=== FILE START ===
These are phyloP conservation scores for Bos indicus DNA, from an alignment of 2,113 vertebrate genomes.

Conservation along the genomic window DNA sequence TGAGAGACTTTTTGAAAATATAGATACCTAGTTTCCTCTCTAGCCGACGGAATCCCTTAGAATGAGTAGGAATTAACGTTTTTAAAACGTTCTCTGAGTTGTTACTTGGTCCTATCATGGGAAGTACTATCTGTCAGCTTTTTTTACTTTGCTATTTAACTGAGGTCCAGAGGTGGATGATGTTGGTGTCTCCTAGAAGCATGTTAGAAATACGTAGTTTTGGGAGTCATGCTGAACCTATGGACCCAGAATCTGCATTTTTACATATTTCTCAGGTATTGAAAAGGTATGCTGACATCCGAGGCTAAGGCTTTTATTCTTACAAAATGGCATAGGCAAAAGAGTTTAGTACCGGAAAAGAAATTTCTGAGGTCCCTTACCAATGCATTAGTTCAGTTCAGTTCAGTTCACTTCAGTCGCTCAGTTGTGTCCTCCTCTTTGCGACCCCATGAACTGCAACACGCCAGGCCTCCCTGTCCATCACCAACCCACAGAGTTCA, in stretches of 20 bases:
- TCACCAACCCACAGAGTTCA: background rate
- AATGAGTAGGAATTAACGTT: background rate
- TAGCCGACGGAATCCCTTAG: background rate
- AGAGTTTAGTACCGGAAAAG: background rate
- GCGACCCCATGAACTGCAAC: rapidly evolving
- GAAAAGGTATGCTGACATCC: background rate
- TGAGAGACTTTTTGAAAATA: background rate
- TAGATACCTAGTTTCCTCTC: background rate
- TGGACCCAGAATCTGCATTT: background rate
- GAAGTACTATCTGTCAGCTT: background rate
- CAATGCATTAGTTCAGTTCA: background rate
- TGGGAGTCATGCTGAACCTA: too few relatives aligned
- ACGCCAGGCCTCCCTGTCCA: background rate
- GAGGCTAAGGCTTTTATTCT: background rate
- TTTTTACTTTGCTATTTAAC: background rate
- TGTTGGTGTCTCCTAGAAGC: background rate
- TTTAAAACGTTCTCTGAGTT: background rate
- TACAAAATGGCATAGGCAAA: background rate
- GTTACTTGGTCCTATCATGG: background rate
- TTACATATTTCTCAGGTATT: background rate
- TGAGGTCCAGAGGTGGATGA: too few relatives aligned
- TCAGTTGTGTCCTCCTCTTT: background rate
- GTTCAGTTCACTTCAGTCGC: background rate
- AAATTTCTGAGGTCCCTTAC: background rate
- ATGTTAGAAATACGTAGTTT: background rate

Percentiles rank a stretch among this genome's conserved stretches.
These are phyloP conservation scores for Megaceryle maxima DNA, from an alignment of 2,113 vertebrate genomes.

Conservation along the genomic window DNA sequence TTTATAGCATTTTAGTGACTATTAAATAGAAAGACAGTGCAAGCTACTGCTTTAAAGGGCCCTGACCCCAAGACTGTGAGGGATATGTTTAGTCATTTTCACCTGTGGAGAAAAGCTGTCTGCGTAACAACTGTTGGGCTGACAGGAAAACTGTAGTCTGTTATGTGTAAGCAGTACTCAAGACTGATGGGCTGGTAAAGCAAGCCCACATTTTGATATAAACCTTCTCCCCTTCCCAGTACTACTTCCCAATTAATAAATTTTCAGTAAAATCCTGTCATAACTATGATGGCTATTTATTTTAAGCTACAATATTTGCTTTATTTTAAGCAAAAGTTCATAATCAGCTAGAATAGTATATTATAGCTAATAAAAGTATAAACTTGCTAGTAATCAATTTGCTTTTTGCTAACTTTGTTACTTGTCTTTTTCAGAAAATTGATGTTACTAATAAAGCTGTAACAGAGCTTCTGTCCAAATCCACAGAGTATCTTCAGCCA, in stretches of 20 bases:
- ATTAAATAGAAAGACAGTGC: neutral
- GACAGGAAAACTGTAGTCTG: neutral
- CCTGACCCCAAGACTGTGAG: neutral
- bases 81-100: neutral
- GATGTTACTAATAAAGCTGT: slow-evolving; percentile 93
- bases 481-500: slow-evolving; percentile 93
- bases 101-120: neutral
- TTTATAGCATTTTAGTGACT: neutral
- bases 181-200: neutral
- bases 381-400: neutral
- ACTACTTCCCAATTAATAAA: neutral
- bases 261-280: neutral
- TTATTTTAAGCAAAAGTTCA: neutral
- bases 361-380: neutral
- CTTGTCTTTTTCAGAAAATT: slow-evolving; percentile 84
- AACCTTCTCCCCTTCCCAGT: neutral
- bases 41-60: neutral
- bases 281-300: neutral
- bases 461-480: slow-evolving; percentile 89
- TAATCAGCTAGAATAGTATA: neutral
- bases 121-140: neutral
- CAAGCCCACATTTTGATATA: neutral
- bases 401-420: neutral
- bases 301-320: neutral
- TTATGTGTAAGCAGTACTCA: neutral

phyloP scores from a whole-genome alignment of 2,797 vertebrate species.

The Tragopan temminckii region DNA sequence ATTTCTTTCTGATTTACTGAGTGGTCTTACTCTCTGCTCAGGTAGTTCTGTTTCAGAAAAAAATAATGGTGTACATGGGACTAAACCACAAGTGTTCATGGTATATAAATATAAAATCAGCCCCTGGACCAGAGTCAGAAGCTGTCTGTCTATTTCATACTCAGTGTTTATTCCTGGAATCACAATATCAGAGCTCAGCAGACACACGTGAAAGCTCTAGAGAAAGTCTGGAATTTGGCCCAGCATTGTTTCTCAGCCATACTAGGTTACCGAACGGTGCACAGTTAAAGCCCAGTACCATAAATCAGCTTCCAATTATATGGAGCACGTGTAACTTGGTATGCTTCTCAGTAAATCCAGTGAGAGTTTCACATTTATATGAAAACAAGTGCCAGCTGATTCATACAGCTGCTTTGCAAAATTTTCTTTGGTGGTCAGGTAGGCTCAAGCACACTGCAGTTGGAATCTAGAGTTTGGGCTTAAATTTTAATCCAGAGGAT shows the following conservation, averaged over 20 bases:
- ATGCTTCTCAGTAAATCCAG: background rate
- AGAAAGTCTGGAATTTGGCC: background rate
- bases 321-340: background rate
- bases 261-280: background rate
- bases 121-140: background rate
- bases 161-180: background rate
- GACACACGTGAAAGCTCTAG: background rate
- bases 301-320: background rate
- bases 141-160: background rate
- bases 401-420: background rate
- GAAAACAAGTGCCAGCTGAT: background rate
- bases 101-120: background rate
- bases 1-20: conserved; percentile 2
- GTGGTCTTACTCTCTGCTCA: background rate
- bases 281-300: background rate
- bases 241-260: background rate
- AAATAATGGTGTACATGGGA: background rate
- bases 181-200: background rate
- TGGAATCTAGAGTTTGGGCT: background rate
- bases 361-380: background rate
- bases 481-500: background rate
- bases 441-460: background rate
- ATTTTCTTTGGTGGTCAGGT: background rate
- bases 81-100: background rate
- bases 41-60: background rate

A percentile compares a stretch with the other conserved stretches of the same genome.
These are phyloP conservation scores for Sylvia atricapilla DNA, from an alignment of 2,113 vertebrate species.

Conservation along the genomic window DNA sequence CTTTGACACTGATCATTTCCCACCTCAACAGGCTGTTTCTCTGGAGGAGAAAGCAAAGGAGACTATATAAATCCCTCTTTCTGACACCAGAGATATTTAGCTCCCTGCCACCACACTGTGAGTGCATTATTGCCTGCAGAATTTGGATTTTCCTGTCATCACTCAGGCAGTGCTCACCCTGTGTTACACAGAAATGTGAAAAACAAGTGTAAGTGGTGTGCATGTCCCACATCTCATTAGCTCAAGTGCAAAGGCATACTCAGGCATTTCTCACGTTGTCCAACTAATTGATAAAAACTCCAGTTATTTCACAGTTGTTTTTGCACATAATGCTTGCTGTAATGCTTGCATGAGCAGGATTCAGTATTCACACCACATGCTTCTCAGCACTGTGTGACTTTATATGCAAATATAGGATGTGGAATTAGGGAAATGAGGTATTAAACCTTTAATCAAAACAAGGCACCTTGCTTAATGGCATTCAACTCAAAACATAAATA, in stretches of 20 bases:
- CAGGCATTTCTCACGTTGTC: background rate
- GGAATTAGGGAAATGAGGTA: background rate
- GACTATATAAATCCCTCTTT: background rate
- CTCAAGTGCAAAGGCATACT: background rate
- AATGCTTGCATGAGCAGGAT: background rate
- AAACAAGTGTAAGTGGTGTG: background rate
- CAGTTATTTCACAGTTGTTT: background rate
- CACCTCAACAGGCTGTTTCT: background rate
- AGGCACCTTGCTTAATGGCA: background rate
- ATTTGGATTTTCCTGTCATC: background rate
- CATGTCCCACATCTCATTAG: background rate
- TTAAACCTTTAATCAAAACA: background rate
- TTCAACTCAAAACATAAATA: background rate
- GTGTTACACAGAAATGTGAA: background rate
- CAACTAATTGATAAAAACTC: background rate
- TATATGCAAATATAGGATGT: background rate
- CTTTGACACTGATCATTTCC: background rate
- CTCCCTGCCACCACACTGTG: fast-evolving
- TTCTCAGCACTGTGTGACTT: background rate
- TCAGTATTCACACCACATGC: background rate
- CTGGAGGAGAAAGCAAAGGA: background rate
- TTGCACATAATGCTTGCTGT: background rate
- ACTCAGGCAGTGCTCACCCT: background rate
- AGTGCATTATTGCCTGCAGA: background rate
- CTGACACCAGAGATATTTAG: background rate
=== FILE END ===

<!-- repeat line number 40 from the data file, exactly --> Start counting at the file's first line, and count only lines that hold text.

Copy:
- bases 381-400: neutral